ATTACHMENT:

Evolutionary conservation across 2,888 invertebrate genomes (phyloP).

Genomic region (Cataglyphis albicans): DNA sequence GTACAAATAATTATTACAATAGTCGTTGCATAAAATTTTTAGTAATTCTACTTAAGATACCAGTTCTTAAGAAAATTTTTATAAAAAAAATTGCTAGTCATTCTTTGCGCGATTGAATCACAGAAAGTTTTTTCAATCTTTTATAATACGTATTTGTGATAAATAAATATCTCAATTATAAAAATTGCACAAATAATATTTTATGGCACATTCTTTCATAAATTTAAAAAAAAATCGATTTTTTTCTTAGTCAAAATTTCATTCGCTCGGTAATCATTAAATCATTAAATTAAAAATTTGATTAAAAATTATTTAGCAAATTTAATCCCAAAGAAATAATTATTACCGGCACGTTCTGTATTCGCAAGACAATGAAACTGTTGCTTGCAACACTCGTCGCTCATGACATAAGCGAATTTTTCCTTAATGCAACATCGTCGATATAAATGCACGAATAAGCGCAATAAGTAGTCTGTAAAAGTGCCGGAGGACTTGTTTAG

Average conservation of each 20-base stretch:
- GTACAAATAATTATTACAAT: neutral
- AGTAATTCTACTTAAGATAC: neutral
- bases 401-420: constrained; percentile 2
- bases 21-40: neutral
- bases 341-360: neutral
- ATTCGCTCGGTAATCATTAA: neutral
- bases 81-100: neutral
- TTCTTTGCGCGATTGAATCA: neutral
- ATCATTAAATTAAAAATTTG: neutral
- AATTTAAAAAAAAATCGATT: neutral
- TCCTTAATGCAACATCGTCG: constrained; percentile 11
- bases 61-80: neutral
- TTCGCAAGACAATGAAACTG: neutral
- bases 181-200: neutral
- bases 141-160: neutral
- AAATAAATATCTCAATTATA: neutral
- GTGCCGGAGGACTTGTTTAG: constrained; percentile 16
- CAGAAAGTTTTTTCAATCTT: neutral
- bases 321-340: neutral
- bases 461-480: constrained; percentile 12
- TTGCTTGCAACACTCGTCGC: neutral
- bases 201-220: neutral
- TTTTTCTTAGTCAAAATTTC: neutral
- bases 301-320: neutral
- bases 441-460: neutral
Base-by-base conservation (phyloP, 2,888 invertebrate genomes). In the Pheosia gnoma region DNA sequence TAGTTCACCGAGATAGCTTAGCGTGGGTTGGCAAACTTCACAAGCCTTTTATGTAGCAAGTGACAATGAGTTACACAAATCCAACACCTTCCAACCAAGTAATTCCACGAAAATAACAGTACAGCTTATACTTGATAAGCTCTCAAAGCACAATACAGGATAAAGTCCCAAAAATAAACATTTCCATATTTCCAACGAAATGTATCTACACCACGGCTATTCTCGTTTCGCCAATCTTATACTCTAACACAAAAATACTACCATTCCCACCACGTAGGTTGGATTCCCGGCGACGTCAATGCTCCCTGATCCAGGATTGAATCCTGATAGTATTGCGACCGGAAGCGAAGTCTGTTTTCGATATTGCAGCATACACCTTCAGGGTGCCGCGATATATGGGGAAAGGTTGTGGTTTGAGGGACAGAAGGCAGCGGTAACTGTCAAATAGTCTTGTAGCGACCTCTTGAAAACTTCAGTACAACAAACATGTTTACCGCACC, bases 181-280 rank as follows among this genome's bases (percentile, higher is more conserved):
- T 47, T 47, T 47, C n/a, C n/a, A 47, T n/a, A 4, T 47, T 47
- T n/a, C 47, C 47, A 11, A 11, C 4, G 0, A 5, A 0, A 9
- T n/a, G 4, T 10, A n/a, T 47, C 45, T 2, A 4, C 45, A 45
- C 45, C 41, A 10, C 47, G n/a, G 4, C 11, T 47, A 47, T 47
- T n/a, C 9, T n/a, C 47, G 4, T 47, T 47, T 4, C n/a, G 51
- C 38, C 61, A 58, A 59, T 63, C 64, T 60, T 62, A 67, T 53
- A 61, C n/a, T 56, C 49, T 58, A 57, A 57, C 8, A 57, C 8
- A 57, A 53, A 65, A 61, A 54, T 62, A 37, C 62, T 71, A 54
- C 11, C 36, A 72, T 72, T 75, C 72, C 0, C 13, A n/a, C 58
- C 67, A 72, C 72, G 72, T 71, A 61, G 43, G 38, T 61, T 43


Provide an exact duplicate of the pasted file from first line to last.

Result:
Evolutionary conservation across 2,888 invertebrate genomes (phyloP).

Genomic region (Cataglyphis albicans): DNA sequence GTACAAATAATTATTACAATAGTCGTTGCATAAAATTTTTAGTAATTCTACTTAAGATACCAGTTCTTAAGAAAATTTTTATAAAAAAAATTGCTAGTCATTCTTTGCGCGATTGAATCACAGAAAGTTTTTTCAATCTTTTATAATACGTATTTGTGATAAATAAATATCTCAATTATAAAAATTGCACAAATAATATTTTATGGCACATTCTTTCATAAATTTAAAAAAAAATCGATTTTTTTCTTAGTCAAAATTTCATTCGCTCGGTAATCATTAAATCATTAAATTAAAAATTTGATTAAAAATTATTTAGCAAATTTAATCCCAAAGAAATAATTATTACCGGCACGTTCTGTATTCGCAAGACAATGAAACTGTTGCTTGCAACACTCGTCGCTCATGACATAAGCGAATTTTTCCTTAATGCAACATCGTCGATATAAATGCACGAATAAGCGCAATAAGTAGTCTGTAAAAGTGCCGGAGGACTTGTTTAG

Average conservation of each 20-base stretch:
- GTACAAATAATTATTACAAT: neutral
- AGTAATTCTACTTAAGATAC: neutral
- bases 401-420: constrained; percentile 2
- bases 21-40: neutral
- bases 341-360: neutral
- ATTCGCTCGGTAATCATTAA: neutral
- bases 81-100: neutral
- TTCTTTGCGCGATTGAATCA: neutral
- ATCATTAAATTAAAAATTTG: neutral
- AATTTAAAAAAAAATCGATT: neutral
- TCCTTAATGCAACATCGTCG: constrained; percentile 11
- bases 61-80: neutral
- TTCGCAAGACAATGAAACTG: neutral
- bases 181-200: neutral
- bases 141-160: neutral
- AAATAAATATCTCAATTATA: neutral
- GTGCCGGAGGACTTGTTTAG: constrained; percentile 16
- CAGAAAGTTTTTTCAATCTT: neutral
- bases 321-340: neutral
- bases 461-480: constrained; percentile 12
- TTGCTTGCAACACTCGTCGC: neutral
- bases 201-220: neutral
- TTTTTCTTAGTCAAAATTTC: neutral
- bases 301-320: neutral
- bases 441-460: neutral
Base-by-base conservation (phyloP, 2,888 invertebrate genomes). In the Pheosia gnoma region DNA sequence TAGTTCACCGAGATAGCTTAGCGTGGGTTGGCAAACTTCACAAGCCTTTTATGTAGCAAGTGACAATGAGTTACACAAATCCAACACCTTCCAACCAAGTAATTCCACGAAAATAACAGTACAGCTTATACTTGATAAGCTCTCAAAGCACAATACAGGATAAAGTCCCAAAAATAAACATTTCCATATTTCCAACGAAATGTATCTACACCACGGCTATTCTCGTTTCGCCAATCTTATACTCTAACACAAAAATACTACCATTCCCACCACGTAGGTTGGATTCCCGGCGACGTCAATGCTCCCTGATCCAGGATTGAATCCTGATAGTATTGCGACCGGAAGCGAAGTCTGTTTTCGATATTGCAGCATACACCTTCAGGGTGCCGCGATATATGGGGAAAGGTTGTGGTTTGAGGGACAGAAGGCAGCGGTAACTGTCAAATAGTCTTGTAGCGACCTCTTGAAAACTTCAGTACAACAAACATGTTTACCGCACC, bases 181-280 rank as follows among this genome's bases (percentile, higher is more conserved):
- T 47, T 47, T 47, C n/a, C n/a, A 47, T n/a, A 4, T 47, T 47
- T n/a, C 47, C 47, A 11, A 11, C 4, G 0, A 5, A 0, A 9
- T n/a, G 4, T 10, A n/a, T 47, C 45, T 2, A 4, C 45, A 45
- C 45, C 41, A 10, C 47, G n/a, G 4, C 11, T 47, A 47, T 47
- T n/a, C 9, T n/a, C 47, G 4, T 47, T 47, T 4, C n/a, G 51
- C 38, C 61, A 58, A 59, T 63, C 64, T 60, T 62, A 67, T 53
- A 61, C n/a, T 56, C 49, T 58, A 57, A 57, C 8, A 57, C 8
- A 57, A 53, A 65, A 61, A 54, T 62, A 37, C 62, T 71, A 54
- C 11, C 36, A 72, T 72, T 75, C 72, C 0, C 13, A n/a, C 58
- C 67, A 72, C 72, G 72, T 71, A 61, G 43, G 38, T 61, T 43